Survey: Interpolation Methods in Medical Image Processing
 IEEE Transactions on Medical Imaging
, 1999
"... Abstract — Image interpolation techniques often are required in medical imaging for image generation (e.g., discrete back projection for inverse Radon transform) and processing such as compression or resampling. Since the ideal interpolation function spatially is unlimited, several interpolation ker ..."
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Cited by 132 (2 self)
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Abstract — Image interpolation techniques often are required in medical imaging for image generation (e.g., discrete back projection for inverse Radon transform) and processing such as compression or resampling. Since the ideal interpolation function spatially is unlimited, several interpolation kernels of finite size have been introduced. This paper compares 1) truncated and windowed sinc; 2) nearest neighbor; 3) linear; 4) quadratic; 5) cubic Bspline; 6) cubic; g) Lagrange; and 7) Gaussian interpolation and approximation techniques with kernel sizes from 1 2 1upto 8 2 8. The comparison is done by: 1) spatial and Fourier analyses; 2) computational complexity as well as runtime evaluations; and 3) qualitative and quantitative interpolation error determinations for particular interpolation tasks which were taken from common situations in medical image processing. For local and Fourier analyses, a standardized notation is introduced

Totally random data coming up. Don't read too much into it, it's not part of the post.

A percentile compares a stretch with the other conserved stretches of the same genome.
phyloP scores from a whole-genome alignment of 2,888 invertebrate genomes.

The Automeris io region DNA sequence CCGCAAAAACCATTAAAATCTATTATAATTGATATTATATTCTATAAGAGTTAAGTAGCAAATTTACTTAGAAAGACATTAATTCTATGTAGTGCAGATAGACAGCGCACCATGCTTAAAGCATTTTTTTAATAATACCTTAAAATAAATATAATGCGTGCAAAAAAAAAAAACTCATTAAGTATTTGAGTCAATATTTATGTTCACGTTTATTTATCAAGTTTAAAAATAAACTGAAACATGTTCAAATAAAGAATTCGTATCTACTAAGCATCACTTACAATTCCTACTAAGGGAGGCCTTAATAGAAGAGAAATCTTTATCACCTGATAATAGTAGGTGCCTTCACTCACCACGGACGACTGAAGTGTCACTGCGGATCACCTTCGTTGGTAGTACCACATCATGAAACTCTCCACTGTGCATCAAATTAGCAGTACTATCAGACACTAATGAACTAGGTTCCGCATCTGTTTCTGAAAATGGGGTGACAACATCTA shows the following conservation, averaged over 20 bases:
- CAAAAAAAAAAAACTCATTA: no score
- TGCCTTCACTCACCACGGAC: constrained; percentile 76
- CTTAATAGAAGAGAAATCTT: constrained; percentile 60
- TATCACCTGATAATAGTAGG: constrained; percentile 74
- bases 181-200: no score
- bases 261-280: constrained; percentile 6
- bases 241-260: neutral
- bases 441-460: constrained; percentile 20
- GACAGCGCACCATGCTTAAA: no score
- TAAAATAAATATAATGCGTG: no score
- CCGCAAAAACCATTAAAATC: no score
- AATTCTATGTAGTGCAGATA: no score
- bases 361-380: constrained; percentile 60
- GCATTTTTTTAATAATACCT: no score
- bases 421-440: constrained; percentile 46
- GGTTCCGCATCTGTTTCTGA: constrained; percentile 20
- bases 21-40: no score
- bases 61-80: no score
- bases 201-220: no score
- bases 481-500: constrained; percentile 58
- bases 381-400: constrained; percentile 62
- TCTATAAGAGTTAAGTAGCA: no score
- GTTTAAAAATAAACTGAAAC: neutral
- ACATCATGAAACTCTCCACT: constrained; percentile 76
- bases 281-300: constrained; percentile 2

Height and gradient from shading
 International Journal of Computer Vision
, 1990
"... Abstract: The method described here for recovering the shape of a surface from a shaded image can deal with complex, wrinkled surfaces. Integrability can be enforced easily because both surface height and gradient are represented (A gradient field is integrable if it is the gradient of some surface ..."
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Cited by 125 (1 self)
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Abstract: The method described here for recovering the shape of a surface from a shaded image can deal with complex, wrinkled surfaces. Integrability can be enforced easily because both surface height and gradient are represented (A gradient field is integrable if it is the gradient of some surface height function). The robustness of the method stems in part from linearization of the reflectance map about the current estimate of the surface orientation at each picture cell (The reflectance map gives the dependence of scene radiance on surface orientation). The new scheme can find an exact solution of a given shapefromshading problem even though a regularizing term is included. The reason is that the penalty term is needed only to stabilize the iterative scheme when it is far from the correct solution; it can be turned off as the solution is approached. This is a reflection of the fact that shapefromshading problems are not illposed when boundary conditions are available, or when the image contains singular points. This paper includes a review of previous work on shape from shading and photoclinometry. Novel features of the new scheme are introduced one at a time to make it easier to see what each contributes. Included is a discussion of implementation details that are important if exact algebraic solutions of synthetic shapefromshading problems are to be obtained. The hope is that better performance on synthetic data will lead to better performance on real data.